With news of the Yamaha R6 going the way of the dodo bird, we thought it fitting to take a look back through the Motorcycle.com archives to see all the things we’ve written about Yamaha’s mighty little sportbike. Like the R6, Motorcycle.com has gone through a few changes since its inception in 1994, but fortunately for us, we’ve (barely) been around just long enough to see the R6’s journey. What follows is a trip through time with all the R6 stories that haven’t been lost during various server changes in MO’s history.
Blessed are the meek, for they shall inherit the earth. The ER-6n is no more, but Kawasaki will sell you a Z650 for only $600 more this decade later – $6,999. And while Gladius has left the building, the Suzuki SV650 remains, for a mere $200 more than ten years ago – $7,099. Let us bow our heads in honor of the cheap middleweight twin, and haggle. Whirled without end, amen.
We probably didn’t really need to compare the Honda CB1000R and Kawasaki Z900RS Cafe since they’re polarized enough in the looks department to make it appear that potential consumers will be drawn to one or the other – and their performance and mission statements both are close enough on paper to make them more or less interchangeable, aren’t they? I think we really just wanted an excuse to ride both of them again, they’re both such charismatic motorcycles. Everybody wants to hang out with them. What is a café racer? One that flits from Starbucks to Starbucks? Close enough for us.
It’s not that I didn’t want to go on the big Adventure Bike Shootout a couple weeks ago; it’s just that I didn’t want to die a hot, thirsty death in the middle of nowhere. My perfectly legit excuse, though, was that as a team player, I want what’s best for MO, and having anybody less than a guy who really knows how to ride 600-pound motorcycles over terrain Marines would refuse to assault would be a disservice to both the manufacturers and MO’s faithful readers. Am I right? Of course I’m right. I know people who can ride a Triumph 1200 Explorer up and down vertical single-track trails; I’m not one of them.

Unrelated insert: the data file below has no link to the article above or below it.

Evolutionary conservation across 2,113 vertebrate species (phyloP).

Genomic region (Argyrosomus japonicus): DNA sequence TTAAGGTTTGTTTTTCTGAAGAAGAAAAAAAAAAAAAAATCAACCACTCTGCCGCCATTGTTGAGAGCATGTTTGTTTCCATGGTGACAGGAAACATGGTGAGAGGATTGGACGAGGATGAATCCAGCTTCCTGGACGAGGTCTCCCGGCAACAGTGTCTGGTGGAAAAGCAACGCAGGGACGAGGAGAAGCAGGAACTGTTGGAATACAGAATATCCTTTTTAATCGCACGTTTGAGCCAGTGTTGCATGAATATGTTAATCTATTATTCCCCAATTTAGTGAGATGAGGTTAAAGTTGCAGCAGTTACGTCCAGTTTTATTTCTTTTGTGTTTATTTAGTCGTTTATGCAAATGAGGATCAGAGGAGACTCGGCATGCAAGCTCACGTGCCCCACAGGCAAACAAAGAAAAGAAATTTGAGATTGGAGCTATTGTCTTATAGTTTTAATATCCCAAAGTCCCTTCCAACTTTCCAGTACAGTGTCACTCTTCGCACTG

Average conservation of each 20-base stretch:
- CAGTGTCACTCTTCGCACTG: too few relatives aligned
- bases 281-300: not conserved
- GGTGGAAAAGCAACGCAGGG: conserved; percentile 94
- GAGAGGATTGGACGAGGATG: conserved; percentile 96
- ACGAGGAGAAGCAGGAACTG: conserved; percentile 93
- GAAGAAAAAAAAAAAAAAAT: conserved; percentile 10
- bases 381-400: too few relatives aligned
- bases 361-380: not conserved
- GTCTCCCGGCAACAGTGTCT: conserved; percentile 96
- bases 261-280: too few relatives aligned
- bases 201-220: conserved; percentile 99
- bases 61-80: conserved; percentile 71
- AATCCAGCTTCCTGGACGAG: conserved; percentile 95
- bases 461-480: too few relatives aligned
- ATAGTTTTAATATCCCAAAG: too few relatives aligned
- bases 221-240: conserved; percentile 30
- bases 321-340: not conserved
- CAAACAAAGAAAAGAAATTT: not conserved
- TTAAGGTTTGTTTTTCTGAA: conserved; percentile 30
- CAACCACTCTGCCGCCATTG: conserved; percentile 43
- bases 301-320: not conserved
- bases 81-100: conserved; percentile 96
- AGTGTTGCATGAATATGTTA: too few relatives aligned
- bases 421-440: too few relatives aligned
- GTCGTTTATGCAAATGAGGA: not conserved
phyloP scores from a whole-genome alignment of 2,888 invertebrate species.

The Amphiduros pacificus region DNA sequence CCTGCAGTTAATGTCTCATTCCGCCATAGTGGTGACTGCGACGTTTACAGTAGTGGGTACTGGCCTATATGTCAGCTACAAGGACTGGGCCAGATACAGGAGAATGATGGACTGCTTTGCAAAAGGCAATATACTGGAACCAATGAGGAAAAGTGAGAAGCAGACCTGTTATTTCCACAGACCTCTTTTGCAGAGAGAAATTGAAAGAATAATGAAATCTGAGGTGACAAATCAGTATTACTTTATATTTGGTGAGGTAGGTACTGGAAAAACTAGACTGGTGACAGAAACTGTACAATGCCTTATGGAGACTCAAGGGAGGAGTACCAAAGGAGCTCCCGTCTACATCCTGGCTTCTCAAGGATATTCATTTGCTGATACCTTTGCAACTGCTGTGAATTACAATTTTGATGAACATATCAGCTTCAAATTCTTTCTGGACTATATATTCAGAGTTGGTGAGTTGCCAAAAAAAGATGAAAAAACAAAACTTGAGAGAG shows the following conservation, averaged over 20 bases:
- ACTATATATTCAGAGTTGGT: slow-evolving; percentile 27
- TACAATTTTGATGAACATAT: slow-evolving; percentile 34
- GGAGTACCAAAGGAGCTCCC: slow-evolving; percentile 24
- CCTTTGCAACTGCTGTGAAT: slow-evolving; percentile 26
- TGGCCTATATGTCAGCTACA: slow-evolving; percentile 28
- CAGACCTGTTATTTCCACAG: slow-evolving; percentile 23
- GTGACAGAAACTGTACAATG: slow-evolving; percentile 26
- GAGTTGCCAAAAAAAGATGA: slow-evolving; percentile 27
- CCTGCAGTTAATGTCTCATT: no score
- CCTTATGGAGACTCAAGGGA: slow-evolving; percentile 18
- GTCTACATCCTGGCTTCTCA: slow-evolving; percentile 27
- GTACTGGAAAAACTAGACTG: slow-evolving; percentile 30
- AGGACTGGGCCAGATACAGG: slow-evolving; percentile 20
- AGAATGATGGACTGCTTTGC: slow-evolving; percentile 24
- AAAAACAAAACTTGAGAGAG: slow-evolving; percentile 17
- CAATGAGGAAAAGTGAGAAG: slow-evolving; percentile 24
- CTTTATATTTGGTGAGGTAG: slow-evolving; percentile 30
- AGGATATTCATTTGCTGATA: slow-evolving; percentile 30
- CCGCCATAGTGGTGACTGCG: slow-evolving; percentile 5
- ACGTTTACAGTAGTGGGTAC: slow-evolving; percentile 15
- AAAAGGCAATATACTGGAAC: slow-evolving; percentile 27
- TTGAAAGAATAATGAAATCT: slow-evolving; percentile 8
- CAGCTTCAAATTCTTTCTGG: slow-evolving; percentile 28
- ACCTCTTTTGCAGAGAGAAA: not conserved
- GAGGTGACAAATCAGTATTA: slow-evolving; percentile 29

This week you might notice Motorcycle.com being a little quieter than usual. The reason is because most of the MO staff are out riding in our Sorta Annual Big Adventure Bike Shootout. For 2018, we’ve gathered seven of the biggest and baddest adventure machines out there. The plan? To put them through their paces on both the pavement and the dirt. To prove we’re serious about the dirt part, each of the contenders here comes to us with wire wheels, except for one, which we’ll get to in a moment.
In those days, the rate of publication wasn’t anything like it is today, and so Plummer and Roland Sands and the other three wise men were able to spend not only days at Willow Springs, but even more time at SoCal’s finest dragstrips, wearing out clutches and making passes in an apparently tireless effort to name 600 numero uno – at a time when that class was hugely important. Suzuki, Honda, Yamaha and Kawasaki all still produce great 600 supersport bikes, but it’s not like it was 19 years ago.
When last we left it, in February, the BMW K 1600 B won out over a pack of six other baggers on our overnight whirlwind tour to Hoover Dam, Sin City and parts east. Some didn’t feel the six-cylinder German wonderbike should win since it’s not really a V-twin bagger, but then we’re not really bikers, either, so we just picked the motorcycle we liked best. The BMW was the smoothest, fastest, comfiest, highest-tech two-wheeled vehicle out there that sports saddlebags and a windshield.